The European Parliament elections: seven things you need to know

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Nominations for election to the European Parliament closed on Thursday. We now know which parties will be contesting the elections (if they happen), and who those parties have selected to stand for them in each region of the UK. The Unit’s Alan Renwick offers a brief guide to how the elections will work and what we can expect to learn from them.

With little sign of progress in the Brexit talks between the government and the Labour Party, UK participation in next month’s European Parliament elections looks increasingly likely. The parties have nominated their candidates and begun to launch their campaigns. Much is being said about how the electoral system will shape the outcome, but not all of it is accurate. This post provides a quick guide to the key points and reaches two main conclusions. First, the system will disadvantage small parties: in particular, the anti-Brexit parties will be punished for their disunity. Second, anyone wanting to read the results as a proxy second Brexit referendum will need to do so with great care.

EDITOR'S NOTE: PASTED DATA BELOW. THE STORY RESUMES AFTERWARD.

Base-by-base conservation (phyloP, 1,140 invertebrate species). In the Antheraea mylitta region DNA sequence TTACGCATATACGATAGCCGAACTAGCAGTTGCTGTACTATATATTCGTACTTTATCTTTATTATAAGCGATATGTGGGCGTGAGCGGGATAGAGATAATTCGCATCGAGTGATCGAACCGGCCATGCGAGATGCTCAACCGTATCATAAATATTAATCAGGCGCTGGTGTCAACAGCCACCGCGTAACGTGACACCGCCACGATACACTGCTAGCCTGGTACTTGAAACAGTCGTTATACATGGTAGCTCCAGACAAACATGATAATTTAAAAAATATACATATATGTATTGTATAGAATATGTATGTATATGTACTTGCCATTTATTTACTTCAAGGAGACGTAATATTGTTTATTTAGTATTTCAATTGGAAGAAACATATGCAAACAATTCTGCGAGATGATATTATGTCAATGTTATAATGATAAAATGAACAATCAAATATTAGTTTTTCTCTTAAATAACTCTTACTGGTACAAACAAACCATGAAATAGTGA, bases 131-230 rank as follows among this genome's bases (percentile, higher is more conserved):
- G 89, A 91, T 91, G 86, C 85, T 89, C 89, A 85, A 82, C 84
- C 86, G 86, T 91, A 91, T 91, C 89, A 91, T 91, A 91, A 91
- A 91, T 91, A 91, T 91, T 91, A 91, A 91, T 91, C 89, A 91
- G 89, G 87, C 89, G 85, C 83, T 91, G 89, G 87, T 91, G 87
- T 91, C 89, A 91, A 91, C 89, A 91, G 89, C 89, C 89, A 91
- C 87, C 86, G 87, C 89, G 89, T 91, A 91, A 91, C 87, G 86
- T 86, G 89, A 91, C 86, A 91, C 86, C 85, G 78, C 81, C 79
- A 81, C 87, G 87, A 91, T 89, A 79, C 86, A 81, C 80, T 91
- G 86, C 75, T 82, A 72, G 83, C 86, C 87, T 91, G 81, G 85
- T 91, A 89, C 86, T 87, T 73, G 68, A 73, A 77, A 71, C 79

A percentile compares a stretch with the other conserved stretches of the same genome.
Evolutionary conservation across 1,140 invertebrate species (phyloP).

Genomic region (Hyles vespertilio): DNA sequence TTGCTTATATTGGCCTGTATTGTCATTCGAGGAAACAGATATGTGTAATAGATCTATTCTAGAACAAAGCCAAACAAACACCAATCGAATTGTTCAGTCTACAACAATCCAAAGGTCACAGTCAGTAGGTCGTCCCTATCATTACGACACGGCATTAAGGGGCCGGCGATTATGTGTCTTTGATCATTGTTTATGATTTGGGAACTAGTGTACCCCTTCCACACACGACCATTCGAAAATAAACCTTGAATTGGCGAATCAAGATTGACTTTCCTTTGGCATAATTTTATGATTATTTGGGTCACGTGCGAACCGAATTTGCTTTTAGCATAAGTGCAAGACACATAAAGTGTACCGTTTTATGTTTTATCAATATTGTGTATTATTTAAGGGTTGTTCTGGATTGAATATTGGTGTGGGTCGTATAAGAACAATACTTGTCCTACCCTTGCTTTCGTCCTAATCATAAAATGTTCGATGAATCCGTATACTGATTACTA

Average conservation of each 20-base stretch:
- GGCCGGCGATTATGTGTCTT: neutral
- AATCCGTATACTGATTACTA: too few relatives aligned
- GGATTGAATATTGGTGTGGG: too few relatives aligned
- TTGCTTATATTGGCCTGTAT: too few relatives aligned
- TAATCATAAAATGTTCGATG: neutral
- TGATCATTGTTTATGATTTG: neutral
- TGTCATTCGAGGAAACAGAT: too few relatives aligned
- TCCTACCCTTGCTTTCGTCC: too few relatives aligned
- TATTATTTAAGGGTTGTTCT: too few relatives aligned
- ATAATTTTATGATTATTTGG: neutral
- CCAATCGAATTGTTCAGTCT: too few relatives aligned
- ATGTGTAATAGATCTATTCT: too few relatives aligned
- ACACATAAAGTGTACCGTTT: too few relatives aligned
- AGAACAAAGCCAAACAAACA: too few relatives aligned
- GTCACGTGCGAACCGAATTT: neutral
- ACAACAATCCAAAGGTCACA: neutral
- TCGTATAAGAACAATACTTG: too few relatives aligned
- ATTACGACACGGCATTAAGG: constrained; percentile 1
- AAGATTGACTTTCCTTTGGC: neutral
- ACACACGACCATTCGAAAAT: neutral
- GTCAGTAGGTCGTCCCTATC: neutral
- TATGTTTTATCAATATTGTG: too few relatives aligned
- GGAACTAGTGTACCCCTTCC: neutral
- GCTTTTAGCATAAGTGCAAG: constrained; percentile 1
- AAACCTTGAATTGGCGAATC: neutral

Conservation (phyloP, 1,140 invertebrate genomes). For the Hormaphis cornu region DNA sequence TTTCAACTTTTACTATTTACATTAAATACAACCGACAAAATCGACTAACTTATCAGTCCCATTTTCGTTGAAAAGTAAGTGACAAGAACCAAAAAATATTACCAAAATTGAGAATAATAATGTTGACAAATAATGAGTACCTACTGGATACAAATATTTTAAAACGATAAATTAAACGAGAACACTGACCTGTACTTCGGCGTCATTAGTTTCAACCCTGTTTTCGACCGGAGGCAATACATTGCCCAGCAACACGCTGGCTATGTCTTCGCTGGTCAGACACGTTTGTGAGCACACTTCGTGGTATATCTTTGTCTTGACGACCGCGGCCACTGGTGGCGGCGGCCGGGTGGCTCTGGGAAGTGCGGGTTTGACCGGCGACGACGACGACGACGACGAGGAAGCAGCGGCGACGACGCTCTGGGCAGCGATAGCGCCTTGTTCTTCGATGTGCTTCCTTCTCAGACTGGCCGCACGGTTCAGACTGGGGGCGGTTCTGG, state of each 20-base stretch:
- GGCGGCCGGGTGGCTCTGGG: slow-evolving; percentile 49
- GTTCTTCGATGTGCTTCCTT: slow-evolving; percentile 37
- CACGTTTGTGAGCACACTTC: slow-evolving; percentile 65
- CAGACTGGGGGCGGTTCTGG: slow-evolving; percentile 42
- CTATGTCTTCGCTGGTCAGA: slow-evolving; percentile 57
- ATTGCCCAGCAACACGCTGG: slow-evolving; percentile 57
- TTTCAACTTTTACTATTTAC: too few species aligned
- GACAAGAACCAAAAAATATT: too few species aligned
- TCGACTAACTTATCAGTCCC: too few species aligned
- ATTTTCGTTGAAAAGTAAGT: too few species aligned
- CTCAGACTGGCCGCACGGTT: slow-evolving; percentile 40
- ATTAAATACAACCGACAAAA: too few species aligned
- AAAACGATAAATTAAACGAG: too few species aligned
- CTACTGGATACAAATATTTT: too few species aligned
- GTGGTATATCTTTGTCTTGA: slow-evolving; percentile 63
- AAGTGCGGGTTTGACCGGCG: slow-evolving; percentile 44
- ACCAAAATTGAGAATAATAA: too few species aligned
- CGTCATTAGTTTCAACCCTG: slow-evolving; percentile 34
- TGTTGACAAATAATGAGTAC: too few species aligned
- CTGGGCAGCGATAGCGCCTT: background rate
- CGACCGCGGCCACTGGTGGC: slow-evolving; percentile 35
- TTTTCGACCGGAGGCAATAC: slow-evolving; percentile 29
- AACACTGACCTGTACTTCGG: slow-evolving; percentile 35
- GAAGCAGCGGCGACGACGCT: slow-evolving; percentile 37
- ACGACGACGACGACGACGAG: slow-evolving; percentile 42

1. The system is proportional…

The UK uses a system of proportional representation (PR) for European Parliament elections. To be precise, it uses two different systems. England, Scotland, and Wales use a list-based form of PR, which was introduced to replace the old First Past the Post system in 1999. This is based on 11 regions, each electing between three and ten MEPs. Each party puts up a list of candidates and voters choose one party’s list. The seats are allocated to the parties in each region in proportion to the votes that they have won.

Northern Ireland, by contrast, has used the Single Transferable Vote (STV) form of PR ever since the first elections to the European Parliament in 1979. Each party again puts up a slate of candidates. But voters rank individual candidates in order of preference, and these votes are counted and transferred according to the preferences expressed until the three seats available have been filled.

Proportional systems make it easier than under First Past the Post for small parties to secure seats. Last time around, for example, the Green Party won three seats with 7.87% of the vote, whereas in 1989, under First Past the Post, it famously captured 14.5% of the vote but no seats at all.